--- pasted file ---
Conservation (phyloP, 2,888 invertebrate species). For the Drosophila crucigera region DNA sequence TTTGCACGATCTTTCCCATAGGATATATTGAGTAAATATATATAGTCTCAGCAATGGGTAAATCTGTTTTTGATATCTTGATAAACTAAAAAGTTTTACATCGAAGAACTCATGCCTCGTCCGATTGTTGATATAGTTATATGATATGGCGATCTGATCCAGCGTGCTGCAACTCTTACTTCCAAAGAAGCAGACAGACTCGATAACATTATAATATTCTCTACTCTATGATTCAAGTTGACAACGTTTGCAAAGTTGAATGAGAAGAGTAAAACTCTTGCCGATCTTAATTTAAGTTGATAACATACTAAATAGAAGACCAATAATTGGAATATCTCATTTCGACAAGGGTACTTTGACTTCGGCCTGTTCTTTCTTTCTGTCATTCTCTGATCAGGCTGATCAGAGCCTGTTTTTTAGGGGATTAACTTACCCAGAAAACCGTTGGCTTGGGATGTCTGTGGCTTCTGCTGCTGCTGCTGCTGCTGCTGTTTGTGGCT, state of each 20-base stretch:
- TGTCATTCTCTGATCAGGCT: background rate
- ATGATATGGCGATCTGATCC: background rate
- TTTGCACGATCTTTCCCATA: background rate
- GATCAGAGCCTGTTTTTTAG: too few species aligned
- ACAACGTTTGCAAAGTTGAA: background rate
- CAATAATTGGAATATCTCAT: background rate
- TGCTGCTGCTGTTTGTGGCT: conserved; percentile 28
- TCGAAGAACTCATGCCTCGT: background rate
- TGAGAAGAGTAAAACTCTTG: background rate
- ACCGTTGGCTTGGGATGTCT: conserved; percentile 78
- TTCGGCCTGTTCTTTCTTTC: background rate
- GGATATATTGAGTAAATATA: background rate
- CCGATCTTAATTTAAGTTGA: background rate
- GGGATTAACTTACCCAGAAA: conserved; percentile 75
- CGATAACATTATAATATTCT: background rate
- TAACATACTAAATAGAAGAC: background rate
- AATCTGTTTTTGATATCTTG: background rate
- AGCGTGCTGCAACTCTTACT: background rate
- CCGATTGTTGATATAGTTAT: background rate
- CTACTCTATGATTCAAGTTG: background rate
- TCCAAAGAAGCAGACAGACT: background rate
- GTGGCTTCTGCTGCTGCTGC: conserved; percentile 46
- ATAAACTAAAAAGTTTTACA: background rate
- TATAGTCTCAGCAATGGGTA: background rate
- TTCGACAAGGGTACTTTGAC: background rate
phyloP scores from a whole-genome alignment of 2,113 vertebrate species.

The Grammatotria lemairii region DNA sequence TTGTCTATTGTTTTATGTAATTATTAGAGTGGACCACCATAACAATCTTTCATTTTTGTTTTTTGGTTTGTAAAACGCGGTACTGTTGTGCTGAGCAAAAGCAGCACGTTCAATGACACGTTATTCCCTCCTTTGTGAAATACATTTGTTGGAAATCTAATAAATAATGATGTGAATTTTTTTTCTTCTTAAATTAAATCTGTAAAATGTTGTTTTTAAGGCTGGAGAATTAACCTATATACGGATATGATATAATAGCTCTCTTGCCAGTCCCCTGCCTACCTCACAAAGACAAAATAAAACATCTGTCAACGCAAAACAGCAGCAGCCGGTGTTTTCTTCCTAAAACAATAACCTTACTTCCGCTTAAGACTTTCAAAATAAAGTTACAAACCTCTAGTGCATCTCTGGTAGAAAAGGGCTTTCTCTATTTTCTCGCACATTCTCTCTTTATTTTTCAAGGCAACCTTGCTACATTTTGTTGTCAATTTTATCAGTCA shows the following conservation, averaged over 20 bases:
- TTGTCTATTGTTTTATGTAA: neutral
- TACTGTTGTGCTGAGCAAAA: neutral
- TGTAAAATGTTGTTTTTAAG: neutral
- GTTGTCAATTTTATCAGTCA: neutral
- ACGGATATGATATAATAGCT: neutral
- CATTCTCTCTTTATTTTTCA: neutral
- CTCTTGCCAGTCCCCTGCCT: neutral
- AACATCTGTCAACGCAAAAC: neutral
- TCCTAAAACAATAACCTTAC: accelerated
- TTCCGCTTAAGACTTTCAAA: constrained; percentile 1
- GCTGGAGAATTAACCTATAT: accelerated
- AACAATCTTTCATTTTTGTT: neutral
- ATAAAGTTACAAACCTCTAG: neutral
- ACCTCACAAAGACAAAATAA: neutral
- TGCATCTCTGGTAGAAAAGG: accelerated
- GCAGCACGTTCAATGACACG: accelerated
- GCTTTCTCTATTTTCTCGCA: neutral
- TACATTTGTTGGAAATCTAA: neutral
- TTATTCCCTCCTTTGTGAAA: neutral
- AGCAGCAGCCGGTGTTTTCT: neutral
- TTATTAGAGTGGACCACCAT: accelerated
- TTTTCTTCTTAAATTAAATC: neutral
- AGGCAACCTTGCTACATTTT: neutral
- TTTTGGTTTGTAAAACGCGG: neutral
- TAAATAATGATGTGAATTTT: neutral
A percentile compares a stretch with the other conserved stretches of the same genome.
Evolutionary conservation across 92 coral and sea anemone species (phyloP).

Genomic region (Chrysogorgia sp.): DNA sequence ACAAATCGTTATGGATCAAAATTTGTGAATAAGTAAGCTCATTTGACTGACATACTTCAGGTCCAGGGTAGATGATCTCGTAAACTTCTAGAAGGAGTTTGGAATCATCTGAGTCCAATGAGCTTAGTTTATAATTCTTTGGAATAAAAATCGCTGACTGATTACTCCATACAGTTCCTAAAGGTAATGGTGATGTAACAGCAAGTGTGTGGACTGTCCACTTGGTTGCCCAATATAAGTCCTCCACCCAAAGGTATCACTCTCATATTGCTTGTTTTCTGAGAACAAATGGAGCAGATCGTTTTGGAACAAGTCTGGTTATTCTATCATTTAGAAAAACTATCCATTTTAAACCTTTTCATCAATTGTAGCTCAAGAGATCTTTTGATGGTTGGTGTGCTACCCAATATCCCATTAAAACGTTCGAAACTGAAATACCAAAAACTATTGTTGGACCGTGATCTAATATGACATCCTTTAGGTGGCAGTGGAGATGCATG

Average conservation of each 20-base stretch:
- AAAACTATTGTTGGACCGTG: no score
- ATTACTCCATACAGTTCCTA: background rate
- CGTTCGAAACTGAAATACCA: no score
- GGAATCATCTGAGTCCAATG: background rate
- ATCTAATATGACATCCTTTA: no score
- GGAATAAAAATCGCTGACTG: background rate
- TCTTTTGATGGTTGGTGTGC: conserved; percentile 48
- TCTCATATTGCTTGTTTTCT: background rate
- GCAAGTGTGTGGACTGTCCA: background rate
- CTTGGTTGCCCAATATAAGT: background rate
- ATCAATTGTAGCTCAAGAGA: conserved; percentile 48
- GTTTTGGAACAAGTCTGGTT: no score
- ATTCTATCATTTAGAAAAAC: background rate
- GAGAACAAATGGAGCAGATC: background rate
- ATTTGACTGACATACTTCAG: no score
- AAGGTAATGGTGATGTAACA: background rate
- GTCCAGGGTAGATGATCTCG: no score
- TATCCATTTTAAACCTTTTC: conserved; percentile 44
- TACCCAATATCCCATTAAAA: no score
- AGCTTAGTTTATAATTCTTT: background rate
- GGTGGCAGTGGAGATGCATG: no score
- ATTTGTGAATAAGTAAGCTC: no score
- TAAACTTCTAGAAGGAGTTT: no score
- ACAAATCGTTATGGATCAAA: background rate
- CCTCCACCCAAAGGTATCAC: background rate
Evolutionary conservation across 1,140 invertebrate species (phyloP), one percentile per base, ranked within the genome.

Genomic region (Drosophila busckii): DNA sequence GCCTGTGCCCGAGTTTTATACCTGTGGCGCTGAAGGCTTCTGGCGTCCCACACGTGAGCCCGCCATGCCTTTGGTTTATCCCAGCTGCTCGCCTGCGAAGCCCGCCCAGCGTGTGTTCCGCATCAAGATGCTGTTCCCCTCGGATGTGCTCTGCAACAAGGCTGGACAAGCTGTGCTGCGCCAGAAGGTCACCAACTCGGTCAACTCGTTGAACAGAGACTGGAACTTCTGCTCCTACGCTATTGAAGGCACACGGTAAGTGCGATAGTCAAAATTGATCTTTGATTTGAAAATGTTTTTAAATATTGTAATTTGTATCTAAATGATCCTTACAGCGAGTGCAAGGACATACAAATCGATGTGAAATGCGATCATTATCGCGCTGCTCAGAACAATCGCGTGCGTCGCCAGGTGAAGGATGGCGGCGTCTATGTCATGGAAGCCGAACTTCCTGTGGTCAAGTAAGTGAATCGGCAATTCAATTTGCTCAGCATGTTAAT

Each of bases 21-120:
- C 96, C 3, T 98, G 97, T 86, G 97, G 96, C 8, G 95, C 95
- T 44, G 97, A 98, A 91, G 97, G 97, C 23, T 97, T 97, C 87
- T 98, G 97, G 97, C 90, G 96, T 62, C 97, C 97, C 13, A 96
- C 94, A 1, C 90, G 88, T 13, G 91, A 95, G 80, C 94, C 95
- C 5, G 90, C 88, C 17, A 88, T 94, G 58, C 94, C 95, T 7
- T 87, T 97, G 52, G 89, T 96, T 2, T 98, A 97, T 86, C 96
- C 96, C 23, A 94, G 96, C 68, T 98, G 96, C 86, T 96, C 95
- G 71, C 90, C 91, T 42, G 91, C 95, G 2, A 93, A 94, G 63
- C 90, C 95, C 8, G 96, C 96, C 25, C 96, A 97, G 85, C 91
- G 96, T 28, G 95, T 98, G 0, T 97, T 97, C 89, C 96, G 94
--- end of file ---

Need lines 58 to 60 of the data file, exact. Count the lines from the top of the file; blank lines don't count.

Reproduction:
- AAAACTATTGTTGGACCGTG: no score
- ATTACTCCATACAGTTCCTA: background rate
- CGTTCGAAACTGAAATACCA: no score